Well, I am relieved to say that the form of the essay is still relevant - at least to me it is, because, once again an essay helped address a gnawing unease. Mark Greif's essay "Children of the revolution" in the November 2006 issue of Harper's Magazine doesn't actually spell out the reasons why the kids are doing what they are doing but instead concentrates on what happened to sexual liberation. And he comes to his conclusions by way of first speaking of the disturbing subject of "sex children".
Mark's uses the phrase sex children to refer to those who are 'persons barely eligible to vote' and
furnish our gossip -- with their tumultuously flings, bootleg sex videos, and accidental breast exposures on the red carpet. They are broadcast, examined, emulated, desired. These 'sex children' are repositories of fresh sexuality, not, say, of intellect or even beauty. As their age goes up to seventeen, eighteen, and nineteen, the culture quickly awards them its highest sexual adulation. Yet as their age goes down from some indefinate point, to sixteen, fifteen, fourteen, and so on, the sexual appeal of childhood quickly reaches out culture's zone of absolute evil.[An aside: On the Media did a segment called 'Minor threat' which deals with this minefield of a subject is a manner both subtle and direct.]
From this launching point, Mark then examines the notion of sexual liberation,
Liberation implies becoming free to do what you have already been doing to have meant to do. But what passes as liberalization has often been mere liberalization. Liberalization makes for a free traffic in goods formally regulated, creating markets in what you already have for free... This [sexual] liberation went astray because another force turned out to have a use for the idea that sex is the bearer of the richest experiences -- commerce. Sex was initially difficult to liberate against the rival norms that had structured it for centuries: priority of the family, religious prohibitions, restraint of biology. But once liberation reached a point of adequate success, commerce discovered it had a new means of entry into private life and threw its weight behind its new values... Opposition to this supposed to be not only old-fashioned but also joyless and puritanical -- in fact, ugly.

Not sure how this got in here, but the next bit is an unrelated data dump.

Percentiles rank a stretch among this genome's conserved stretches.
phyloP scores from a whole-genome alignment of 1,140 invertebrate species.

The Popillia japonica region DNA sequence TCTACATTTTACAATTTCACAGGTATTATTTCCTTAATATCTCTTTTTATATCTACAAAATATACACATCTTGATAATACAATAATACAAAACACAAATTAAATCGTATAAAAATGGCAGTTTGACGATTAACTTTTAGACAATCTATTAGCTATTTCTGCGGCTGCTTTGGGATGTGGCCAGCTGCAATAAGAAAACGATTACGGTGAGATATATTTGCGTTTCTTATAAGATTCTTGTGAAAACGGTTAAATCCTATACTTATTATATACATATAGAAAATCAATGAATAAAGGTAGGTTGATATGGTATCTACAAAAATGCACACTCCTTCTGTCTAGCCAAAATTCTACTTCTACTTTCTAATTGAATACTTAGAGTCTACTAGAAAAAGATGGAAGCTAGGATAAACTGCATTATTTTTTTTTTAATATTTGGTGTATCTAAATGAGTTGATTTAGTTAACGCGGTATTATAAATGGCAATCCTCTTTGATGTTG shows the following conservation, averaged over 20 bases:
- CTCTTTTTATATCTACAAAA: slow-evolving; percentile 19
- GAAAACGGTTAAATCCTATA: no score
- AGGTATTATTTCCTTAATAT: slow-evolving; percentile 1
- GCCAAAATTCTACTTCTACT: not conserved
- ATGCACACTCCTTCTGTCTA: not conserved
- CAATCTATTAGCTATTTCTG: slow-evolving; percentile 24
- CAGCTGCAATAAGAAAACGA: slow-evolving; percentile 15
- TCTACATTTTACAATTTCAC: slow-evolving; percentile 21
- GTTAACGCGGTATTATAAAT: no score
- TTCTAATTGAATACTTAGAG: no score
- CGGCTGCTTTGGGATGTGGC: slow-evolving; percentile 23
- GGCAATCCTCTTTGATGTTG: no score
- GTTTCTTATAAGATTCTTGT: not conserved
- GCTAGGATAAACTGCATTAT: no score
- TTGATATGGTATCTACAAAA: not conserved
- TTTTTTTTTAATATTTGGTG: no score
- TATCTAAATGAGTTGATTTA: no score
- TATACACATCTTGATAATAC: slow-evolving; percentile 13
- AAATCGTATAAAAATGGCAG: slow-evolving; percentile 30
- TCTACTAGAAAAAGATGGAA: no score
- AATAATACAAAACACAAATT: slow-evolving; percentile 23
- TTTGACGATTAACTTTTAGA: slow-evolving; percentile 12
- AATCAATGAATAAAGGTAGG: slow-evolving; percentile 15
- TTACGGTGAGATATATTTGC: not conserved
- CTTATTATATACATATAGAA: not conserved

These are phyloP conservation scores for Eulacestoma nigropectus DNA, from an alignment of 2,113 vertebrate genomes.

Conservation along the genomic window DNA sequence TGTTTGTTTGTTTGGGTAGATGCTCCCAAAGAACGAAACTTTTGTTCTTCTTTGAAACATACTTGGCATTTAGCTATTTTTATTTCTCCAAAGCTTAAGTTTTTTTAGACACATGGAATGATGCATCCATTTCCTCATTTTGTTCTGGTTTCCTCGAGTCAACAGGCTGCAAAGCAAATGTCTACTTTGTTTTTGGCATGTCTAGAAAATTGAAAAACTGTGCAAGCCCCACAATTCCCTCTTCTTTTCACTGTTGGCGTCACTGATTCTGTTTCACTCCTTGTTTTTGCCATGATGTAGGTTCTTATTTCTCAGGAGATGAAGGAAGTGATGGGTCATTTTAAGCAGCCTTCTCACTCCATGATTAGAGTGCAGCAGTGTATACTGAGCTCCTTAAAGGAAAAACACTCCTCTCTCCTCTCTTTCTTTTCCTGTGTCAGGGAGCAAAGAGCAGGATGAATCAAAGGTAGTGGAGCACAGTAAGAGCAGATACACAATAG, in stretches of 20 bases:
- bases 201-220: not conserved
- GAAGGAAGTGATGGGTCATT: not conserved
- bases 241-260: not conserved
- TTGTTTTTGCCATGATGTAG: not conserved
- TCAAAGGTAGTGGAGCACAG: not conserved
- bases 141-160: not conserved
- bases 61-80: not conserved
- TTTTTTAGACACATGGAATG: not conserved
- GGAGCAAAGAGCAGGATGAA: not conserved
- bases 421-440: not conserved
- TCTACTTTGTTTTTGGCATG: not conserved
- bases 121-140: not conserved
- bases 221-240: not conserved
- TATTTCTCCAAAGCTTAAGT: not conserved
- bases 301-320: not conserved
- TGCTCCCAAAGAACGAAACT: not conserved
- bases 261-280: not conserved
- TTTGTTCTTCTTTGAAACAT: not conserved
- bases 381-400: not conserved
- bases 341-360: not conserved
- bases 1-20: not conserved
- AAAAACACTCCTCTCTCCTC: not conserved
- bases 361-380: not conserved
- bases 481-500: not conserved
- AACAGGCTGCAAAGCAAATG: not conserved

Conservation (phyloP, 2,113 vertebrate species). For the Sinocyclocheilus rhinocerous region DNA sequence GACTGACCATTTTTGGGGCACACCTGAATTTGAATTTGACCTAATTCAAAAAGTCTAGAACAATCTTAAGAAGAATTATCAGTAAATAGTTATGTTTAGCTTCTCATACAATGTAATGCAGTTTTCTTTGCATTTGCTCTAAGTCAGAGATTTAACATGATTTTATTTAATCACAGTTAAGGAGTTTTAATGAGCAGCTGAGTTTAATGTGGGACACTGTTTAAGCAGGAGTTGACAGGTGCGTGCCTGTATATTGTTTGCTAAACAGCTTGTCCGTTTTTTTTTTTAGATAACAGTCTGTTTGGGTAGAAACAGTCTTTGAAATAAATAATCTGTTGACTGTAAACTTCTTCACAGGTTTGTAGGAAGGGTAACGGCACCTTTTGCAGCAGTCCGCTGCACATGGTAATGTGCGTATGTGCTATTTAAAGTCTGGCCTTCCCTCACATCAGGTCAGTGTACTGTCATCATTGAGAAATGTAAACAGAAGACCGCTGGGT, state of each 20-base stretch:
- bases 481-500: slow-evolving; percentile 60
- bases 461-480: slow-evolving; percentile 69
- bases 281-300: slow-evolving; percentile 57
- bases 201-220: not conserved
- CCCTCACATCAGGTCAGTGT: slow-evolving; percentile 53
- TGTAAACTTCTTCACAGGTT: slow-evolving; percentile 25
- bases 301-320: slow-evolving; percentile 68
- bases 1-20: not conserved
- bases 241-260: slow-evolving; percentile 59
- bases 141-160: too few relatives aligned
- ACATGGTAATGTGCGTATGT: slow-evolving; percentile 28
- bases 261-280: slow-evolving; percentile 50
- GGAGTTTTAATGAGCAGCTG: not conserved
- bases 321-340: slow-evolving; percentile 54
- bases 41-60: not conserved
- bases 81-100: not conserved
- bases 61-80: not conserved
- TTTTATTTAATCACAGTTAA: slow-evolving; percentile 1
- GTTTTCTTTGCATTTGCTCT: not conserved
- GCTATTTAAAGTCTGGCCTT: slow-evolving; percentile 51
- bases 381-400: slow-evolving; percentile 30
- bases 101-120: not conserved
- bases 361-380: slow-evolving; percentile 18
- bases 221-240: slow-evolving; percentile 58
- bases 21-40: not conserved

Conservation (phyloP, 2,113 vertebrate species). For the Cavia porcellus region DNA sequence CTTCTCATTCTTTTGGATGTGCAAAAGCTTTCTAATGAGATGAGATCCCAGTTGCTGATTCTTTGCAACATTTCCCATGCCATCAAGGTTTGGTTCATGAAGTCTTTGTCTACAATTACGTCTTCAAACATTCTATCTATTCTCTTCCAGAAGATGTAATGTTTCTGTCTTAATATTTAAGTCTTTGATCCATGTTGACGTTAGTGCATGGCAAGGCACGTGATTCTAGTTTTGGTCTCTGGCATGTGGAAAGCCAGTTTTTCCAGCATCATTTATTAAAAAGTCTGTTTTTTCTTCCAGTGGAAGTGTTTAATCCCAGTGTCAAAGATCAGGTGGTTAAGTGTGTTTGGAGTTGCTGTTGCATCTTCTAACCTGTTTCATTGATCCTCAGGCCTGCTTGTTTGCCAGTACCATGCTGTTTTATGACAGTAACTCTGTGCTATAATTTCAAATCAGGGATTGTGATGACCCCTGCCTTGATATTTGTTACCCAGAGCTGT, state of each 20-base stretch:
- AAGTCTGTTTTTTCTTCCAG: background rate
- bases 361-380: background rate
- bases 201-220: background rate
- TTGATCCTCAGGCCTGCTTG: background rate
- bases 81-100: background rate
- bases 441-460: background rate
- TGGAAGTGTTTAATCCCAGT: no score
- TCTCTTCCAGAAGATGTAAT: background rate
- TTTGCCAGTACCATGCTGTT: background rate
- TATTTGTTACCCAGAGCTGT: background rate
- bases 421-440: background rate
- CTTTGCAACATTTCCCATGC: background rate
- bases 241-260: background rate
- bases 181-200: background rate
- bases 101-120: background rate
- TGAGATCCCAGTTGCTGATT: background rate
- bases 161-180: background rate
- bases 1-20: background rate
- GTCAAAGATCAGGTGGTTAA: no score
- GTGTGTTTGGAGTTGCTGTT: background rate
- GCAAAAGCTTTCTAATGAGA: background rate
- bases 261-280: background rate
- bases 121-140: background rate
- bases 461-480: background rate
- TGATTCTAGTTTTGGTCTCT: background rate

But Mark's key insight is that it is not essentially sexuality that is being sold to us, but youth (I am restraining myself from reprinting the entire article in this post. I'm sure you can furnish your own examples of our youth-obsessed culture) Youth is ever valuable because it something that we are always losing. And this is where the notion of 'sex children' becomes so important. "One fears our cultural preoccupation with pedophilia is not really about valuing childhood but about overvaluing child sex. It is as if the culture understands it must be ruthless in preventing adults from tampering with real children, just because it is working so hard to promote the extreme commercial valuation of youth."
Mark then prescribes what would be a truly liberated, as opposed to liberalized system. Its worth tracking down the article to finding out what that is. By the way, Greif's essay in Harper's is from a piece called "Afternoon of the Sex Children published last spring in n+1 if you are lucky enough to be in a place that carries that journal.